pheromones on the trail. There are a lot of parallels to be drawn from the study of that and how human traffic behaves. For instance, the ant lays the pheromone on the trail and the following ant responds to that. A longstanding fascination in traffic studies is something called car following. The way you react to a car in front ofyou—there’s a kind of invisible glue there—you’re trying to keep some distance but not drift too far back.

Q: Isn’t the fact that highway fatality rates have dropped in the last 50years—at the same time the number of cars has multiplied—an argument that congestion is a good thing?

A: In some ways they’ve gone down for reasons that have nothing to do with the driver. There is a benefit to passive car safety. Interestingly, fatalities per head of population in the U.S. is about the same as it was in the first half of the 20th century. So in one way it’s gone down. In another way it’s stayed the same. It’s led some to suggest that we have a built-in tolerance for what level of fatalities we’ll accept as an industrialized nation.

Q: Do drivers who think they’re always stuck in the slow lane have a point or are they just paranoid?

A: While driving, we spend an inordinate amount of time just looking forward because of the dynamics of traffic—more than 90 per cent by eye-tracking studies. We look in the following lane a lot too. So we see cars passing us. Because of the way traffic pinches and opens up again, it creates an illusion of loss. A good rule is that the more congested it is, the more traffic is in a state of equilibrium. What looks like a faster lane is probably just a result of someone having changed to your lane further ahead. It’s just a funny swapping out of advantage.

Q: You claim that in some cases slower can be faster. What do you mean?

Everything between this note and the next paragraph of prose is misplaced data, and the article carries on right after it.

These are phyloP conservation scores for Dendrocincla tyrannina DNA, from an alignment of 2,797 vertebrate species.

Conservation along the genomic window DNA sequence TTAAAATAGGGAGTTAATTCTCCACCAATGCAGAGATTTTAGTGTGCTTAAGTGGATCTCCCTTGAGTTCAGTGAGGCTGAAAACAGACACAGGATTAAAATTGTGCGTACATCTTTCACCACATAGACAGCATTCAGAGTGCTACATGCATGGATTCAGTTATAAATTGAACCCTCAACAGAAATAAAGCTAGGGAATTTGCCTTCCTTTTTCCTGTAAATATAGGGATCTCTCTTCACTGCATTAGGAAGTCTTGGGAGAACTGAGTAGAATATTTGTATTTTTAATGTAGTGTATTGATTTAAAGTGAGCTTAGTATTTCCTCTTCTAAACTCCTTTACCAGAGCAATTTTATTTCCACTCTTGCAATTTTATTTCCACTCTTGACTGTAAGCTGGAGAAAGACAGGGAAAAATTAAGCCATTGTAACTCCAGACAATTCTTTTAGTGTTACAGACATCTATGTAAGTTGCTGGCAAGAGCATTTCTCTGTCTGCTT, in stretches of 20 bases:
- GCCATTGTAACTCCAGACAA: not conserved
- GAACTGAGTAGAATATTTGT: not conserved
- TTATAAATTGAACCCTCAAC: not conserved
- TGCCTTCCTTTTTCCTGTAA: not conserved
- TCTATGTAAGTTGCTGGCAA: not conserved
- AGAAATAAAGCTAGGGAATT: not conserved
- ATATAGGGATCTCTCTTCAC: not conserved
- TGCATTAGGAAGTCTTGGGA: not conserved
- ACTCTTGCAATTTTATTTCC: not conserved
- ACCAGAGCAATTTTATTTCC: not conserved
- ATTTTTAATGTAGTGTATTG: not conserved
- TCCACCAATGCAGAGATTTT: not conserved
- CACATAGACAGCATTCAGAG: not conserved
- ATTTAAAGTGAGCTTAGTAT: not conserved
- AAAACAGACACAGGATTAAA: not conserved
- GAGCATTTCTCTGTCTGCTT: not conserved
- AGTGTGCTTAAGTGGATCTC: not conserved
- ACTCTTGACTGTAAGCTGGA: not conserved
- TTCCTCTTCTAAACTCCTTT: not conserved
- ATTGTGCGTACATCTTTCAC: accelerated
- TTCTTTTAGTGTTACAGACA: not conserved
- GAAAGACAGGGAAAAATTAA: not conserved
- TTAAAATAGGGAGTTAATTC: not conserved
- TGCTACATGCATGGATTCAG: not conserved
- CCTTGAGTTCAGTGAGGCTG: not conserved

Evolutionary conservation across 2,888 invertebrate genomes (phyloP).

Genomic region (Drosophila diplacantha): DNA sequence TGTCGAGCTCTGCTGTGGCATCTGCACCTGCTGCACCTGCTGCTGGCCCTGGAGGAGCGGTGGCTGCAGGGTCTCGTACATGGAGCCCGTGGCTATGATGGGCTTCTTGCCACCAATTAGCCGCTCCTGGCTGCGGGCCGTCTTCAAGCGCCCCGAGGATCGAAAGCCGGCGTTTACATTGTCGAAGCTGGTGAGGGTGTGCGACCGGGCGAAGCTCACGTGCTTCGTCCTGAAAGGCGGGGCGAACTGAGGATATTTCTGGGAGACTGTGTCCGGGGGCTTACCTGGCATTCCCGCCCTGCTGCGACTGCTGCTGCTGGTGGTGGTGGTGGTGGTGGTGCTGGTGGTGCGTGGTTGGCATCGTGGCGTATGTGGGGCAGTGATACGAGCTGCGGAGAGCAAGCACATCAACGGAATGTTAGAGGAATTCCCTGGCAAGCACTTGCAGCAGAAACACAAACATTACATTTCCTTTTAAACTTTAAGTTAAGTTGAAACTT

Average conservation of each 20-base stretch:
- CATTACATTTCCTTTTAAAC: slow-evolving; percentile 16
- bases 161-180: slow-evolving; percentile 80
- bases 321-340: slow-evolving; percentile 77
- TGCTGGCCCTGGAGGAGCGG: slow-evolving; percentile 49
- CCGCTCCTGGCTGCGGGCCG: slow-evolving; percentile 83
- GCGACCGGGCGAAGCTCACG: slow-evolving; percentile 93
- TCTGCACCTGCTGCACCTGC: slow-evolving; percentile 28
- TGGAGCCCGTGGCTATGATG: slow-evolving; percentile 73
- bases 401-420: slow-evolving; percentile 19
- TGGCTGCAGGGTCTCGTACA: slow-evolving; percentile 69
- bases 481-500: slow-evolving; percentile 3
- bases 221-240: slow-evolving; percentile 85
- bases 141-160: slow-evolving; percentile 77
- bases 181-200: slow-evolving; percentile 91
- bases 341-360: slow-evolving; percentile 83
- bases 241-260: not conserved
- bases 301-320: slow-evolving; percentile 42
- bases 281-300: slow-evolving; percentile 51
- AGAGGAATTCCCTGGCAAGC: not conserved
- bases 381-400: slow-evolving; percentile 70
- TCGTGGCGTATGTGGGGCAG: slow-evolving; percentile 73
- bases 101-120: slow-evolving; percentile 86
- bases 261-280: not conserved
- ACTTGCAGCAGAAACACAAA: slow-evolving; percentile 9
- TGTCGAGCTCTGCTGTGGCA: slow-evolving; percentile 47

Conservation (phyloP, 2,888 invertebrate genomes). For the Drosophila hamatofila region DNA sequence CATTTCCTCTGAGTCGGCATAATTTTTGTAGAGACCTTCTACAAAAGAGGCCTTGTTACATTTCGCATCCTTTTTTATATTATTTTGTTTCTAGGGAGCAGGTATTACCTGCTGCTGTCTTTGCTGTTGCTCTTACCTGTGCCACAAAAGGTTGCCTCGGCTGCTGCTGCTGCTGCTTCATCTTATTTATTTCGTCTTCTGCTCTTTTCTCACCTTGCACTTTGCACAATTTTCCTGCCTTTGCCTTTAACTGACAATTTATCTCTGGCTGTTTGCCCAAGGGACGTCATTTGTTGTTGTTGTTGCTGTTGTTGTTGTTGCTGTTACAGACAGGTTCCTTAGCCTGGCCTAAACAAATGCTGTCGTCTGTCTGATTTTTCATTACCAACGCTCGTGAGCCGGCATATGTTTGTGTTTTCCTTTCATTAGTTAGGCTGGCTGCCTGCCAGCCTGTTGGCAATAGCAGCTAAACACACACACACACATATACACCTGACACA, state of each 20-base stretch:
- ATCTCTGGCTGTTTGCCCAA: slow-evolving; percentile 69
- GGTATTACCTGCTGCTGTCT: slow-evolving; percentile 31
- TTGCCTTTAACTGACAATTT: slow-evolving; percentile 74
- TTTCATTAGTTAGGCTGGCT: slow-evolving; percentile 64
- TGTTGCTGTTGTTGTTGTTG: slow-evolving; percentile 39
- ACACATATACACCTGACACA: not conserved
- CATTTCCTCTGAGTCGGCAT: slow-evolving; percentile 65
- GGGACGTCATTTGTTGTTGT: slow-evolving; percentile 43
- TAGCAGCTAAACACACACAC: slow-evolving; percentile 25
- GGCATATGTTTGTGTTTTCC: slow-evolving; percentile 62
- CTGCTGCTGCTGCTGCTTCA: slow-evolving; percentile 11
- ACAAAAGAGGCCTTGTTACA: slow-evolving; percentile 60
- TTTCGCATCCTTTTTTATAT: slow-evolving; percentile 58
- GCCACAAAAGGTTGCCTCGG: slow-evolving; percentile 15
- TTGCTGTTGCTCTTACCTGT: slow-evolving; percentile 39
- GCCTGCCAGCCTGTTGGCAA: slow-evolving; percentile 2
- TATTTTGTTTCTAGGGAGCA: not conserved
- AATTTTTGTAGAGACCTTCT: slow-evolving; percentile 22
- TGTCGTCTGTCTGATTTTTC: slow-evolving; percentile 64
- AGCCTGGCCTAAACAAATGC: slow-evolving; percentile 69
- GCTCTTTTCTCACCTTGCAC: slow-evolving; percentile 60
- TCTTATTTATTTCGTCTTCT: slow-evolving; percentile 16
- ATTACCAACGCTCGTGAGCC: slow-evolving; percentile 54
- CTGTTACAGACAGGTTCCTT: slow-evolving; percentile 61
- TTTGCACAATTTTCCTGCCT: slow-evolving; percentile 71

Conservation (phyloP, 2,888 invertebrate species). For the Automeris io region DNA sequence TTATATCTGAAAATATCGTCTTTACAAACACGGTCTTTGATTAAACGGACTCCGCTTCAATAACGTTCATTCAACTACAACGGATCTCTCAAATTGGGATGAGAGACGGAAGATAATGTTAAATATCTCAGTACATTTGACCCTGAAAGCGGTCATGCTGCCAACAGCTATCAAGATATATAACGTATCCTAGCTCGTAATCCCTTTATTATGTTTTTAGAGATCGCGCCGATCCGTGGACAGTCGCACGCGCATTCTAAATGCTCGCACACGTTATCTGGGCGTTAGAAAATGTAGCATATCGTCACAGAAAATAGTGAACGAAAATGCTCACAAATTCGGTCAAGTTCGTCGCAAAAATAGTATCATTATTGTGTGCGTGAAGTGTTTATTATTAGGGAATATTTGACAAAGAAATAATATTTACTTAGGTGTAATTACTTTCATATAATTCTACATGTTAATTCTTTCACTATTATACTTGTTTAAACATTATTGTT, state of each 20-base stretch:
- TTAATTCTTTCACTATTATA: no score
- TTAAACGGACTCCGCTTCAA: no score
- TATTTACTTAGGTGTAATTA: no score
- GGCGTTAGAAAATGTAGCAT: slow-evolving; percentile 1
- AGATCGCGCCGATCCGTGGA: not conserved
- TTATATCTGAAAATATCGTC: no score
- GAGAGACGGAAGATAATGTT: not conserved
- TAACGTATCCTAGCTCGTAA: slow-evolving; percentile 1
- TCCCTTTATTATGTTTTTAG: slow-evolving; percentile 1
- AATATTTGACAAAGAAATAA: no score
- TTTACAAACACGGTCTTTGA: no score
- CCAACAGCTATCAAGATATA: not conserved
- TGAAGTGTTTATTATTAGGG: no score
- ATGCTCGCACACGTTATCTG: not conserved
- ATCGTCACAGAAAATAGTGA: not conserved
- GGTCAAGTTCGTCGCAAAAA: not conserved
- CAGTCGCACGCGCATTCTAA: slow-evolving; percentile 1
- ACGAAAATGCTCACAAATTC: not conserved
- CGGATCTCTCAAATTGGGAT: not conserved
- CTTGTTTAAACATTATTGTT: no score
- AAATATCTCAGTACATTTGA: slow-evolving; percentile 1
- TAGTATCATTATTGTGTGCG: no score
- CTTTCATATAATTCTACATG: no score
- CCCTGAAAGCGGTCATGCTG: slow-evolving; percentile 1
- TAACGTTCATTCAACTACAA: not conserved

A: In England on the M25 highway, even here in Washington, where I am right now, they’re just rolling out variable speed limits [a system of changeable speed-limit signs wired to react to road, weather and traffic conditions that has proven to cut down on crashes and time spent in stop-and-go traffic]. People have to obey the limit, of course, and things run smoother. It’s like dumping a cup of rice into a funnel compared to pouring it very slowly. It takes longer to pour it slowly, but it goes through faster. Another example is driving at a slower speed and hitting all the green lights instead of driving really fast between all the red lights. As well, highways as a whole perform the best at 60 mph, not at 75 mph.

Q: Who do you consider to be the best and worst drivers in the world?

A: A lot equates to income. According to Smeed’s Law, fatalities rise as a country

develops and then begin to drop. At first it rises because people are acquiring money and cars. We’ve seen this in China. We saw it in the former East Germany after reunification. Then people start getting better cars, investing more in safety, and getting used to people being on the road. There are countries in Africa with very few vehicles but those few vehicles are doing a lot of damage.

Q: Is there anywhere in the world you wouldn’t rent a car?

A: I would not drive in rural India. In fact, I was staying in Delhi and I was going to go to the Taj Mahal. After spending a few days talking to some Indian traffic-safety officials and looking at footage of crashes on Indian rural highways, I was so put off. It was a combination of things. I essentially ran out of time, but I could have done it. I was just a little bit distraught by what I’d seen.

Tt’s like we put on a different skin in the car. The car’s a private space operating in a public space.’

Q: Are you more frustrated with other drivers’ habits now that you know so much?

A: Let’s just say I’m probably more fascinated by what other drivers do, which is a great coping strategy.

Q: Has all the research helped make you a better driver?

A: My cornering skills aren’t that good. I don’t really like to drive that fast. So by some people’s measure I’m not a “good” driver. But I’ve definitely tried to become a more self-aware driver. I’m certainly my own backseat driver. M